Stuart Williams, managing director at broker Thompson and Richardson, explained: “In recent times, there has been a switch to residential rental properties [for cannabis cultivation].

“Tenants using these for the harvest of drug crops are possibly now the biggest threat to private landlords.”

Across both commercial and residential property types, most cannabis linked claims are for malicious damage caused to walls, doorways, ceilings and fixtures and fittings by organised cannabis gangs seeking to insert suitable ventilation and heating equipment.

There are also significant recorded claims for fire – which result from accidents with heating equipment and from tampering with electrics – as well as the odd escape of water claim caused by leaks to irrigation systems.

Weeding out fraudulent claims

Because insurers need to establish whether property owners and landlords are complicit in tenants’ cannabis growing, fraud teams are playing a major role.

Laura Horrocks, head of fraud technology and intelligence at Sedgwick International UK, said: “Our starting point is to establish whether owners and landlords are involved, negligent or innocent.

“If they are complicit, they could be getting a share of the profits, or they could just be getting the rent and turning a blind eye. Or they could be negligent because they [have] failed to vet the tenant suitably.”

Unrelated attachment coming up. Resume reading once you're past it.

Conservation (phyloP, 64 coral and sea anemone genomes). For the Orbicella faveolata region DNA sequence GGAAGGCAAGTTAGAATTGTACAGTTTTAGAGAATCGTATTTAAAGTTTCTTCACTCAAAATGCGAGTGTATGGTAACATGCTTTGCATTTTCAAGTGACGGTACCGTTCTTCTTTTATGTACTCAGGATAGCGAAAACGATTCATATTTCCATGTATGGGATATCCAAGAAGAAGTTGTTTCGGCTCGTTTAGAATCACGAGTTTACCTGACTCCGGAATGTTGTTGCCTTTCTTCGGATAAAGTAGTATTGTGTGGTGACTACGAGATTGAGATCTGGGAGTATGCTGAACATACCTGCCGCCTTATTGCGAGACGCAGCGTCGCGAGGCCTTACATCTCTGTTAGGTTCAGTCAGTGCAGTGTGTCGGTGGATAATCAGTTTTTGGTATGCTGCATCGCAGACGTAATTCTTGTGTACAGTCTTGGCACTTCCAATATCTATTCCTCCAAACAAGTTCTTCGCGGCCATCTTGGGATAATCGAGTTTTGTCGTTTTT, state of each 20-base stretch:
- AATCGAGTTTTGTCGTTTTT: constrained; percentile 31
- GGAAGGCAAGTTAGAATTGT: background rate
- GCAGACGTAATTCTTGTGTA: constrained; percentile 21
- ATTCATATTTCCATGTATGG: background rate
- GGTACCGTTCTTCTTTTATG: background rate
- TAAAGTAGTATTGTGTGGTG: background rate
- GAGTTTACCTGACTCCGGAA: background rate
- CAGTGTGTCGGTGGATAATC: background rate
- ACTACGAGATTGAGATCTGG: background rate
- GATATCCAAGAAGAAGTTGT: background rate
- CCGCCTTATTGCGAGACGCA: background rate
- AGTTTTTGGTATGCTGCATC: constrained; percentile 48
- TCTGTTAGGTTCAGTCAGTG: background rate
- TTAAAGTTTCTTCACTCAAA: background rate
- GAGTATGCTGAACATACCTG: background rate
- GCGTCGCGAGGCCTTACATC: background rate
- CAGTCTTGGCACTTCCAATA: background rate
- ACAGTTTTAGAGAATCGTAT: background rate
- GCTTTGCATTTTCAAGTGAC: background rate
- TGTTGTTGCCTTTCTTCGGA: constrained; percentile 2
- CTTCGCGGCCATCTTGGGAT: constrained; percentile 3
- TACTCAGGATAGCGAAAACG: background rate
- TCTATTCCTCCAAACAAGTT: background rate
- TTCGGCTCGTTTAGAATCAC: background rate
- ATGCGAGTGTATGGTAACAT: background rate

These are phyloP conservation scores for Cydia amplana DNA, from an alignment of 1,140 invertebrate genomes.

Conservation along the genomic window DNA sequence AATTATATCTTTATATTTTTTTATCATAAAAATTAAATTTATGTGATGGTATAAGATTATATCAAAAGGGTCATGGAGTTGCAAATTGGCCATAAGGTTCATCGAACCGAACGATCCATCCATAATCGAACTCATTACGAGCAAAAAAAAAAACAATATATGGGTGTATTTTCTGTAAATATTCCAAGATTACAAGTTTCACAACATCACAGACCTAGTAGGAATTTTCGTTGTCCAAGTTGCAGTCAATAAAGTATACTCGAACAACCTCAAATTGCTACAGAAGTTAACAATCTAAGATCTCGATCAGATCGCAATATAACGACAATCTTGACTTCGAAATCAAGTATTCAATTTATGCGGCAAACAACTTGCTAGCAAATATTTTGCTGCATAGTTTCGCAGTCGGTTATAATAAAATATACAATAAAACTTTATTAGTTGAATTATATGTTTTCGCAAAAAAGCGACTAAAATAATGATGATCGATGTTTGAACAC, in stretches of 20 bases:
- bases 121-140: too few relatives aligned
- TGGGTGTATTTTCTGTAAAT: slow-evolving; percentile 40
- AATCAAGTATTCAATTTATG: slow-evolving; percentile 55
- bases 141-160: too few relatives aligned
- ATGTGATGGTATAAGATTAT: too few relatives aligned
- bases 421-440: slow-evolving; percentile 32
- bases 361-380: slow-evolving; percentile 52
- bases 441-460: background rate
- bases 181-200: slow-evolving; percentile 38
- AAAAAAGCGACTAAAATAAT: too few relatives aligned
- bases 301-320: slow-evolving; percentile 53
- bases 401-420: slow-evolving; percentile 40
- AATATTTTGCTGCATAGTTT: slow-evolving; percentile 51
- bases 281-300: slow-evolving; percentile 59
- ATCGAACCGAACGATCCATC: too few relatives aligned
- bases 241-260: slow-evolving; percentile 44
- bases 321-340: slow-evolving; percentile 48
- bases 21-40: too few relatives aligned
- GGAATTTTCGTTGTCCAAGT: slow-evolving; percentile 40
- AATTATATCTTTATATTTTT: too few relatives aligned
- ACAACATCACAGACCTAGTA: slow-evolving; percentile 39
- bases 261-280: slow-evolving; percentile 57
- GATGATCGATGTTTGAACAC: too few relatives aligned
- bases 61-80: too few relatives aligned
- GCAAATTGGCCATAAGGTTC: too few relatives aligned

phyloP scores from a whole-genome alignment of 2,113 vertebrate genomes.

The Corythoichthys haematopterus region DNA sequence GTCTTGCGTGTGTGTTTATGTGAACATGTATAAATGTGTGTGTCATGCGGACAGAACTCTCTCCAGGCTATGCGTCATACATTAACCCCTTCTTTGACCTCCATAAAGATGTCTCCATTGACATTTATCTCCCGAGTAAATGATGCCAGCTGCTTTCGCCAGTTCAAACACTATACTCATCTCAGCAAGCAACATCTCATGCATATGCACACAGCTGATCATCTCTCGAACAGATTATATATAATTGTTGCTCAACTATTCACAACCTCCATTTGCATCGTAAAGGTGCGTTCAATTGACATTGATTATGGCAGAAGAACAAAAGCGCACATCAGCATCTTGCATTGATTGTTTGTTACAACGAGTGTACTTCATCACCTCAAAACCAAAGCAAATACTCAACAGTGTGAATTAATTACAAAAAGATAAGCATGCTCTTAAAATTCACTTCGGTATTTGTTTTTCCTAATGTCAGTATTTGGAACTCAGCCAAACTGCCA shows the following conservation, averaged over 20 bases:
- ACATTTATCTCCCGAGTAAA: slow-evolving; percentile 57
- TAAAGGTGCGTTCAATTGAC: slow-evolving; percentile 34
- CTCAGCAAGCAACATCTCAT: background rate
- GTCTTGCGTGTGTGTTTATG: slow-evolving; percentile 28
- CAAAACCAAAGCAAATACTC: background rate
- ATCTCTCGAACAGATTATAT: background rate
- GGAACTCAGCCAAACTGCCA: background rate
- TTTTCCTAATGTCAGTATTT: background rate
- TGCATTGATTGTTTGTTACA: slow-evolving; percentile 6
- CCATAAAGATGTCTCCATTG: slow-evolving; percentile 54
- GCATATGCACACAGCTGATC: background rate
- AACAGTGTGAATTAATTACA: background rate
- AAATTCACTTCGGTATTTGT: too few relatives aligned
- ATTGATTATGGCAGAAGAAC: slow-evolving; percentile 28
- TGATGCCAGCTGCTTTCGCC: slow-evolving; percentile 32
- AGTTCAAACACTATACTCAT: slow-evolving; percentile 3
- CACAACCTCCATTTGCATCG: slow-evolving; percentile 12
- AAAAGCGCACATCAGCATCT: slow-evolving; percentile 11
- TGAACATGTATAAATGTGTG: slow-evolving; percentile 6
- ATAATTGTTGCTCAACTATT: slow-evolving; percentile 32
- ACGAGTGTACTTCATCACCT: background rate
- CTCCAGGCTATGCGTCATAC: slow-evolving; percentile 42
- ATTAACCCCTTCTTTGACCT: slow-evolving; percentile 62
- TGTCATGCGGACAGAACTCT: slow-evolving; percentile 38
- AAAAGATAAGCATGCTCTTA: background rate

In many cases, landlords and owners have finally returned to their premises after being shut out during the Covid-19 lockdown or because the tenant has deliberately denied them access.

Some landlords have also been hindered by the fact that tenancy agreements only permit inspections at certain intervals – typically after 90 days in the case of residential properties and often longer for commercial lets.

“More than half of owners and landlords will be innocent victims,” continued Horrocks.

“Under 10% [of owners and landlords] are actually proved to be complicit. But proving something is very different from suspecting it and insurers have to pay out if there is no proof.

“There could be a further 30% to 40% of owners and landlords who are complicit, negligent or turning a blind eye.”

Potential solutions

Neil Defries, major and complex loss adjuster at Crawford and Company, reported that - in volume terms - cannabis cultivation still accounts for only 6% of the claims he investigates.